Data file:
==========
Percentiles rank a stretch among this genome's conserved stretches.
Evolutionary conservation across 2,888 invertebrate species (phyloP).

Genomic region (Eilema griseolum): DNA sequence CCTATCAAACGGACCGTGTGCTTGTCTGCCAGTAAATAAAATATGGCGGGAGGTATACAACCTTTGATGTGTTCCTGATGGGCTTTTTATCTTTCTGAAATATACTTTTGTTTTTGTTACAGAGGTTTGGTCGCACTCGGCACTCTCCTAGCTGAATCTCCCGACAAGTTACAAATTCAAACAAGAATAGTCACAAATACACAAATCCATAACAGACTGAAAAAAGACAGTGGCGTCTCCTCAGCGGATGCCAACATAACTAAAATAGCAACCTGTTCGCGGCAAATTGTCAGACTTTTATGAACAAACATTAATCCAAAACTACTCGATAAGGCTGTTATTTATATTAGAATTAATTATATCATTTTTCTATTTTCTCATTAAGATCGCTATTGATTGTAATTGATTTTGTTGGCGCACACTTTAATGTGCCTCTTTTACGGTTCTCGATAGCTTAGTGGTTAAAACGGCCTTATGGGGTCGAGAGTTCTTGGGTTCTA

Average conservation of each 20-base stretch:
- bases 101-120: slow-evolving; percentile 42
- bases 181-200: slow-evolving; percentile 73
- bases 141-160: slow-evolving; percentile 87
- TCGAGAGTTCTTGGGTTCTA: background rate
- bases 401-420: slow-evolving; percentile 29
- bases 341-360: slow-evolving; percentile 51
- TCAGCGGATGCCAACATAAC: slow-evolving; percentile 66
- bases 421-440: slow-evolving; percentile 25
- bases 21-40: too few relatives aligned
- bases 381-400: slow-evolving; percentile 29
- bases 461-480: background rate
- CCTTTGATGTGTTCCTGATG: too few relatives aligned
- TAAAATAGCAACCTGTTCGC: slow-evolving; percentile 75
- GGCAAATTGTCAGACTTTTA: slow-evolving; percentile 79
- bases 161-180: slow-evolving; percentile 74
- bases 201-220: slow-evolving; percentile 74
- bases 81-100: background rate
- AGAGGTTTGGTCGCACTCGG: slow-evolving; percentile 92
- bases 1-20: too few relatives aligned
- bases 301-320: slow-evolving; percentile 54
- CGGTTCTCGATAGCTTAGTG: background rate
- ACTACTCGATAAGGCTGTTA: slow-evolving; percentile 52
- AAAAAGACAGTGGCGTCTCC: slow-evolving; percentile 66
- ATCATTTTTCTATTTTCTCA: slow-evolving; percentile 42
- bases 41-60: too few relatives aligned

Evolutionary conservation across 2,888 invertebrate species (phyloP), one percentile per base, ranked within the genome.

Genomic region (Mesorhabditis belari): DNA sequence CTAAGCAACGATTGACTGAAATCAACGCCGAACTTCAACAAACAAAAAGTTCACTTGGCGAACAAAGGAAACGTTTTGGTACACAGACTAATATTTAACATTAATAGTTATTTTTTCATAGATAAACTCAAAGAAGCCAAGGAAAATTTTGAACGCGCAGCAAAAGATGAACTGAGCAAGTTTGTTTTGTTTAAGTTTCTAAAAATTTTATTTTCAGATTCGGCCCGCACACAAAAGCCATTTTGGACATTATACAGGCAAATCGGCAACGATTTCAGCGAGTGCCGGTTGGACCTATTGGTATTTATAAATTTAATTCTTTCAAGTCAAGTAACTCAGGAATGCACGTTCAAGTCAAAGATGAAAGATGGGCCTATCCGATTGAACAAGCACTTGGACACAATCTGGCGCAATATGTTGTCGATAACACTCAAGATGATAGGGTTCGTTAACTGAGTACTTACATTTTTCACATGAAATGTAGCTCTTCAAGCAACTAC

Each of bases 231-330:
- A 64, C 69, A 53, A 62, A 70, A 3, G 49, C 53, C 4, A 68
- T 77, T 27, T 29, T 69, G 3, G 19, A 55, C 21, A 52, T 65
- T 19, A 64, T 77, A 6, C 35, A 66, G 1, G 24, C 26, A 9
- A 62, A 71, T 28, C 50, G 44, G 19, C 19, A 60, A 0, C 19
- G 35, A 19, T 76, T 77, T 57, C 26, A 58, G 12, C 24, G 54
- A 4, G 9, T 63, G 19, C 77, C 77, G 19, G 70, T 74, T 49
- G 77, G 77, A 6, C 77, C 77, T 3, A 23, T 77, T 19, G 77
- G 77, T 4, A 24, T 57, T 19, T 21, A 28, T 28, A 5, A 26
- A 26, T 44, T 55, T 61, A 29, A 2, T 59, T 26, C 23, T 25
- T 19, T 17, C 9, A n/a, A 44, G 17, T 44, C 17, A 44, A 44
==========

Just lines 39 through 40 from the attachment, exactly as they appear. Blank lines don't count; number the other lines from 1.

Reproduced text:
- G 77, G 77, A 6, C 77, C 77, T 3, A 23, T 77, T 19, G 77
- G 77, T 4, A 24, T 57, T 19, T 21, A 28, T 28, A 5, A 26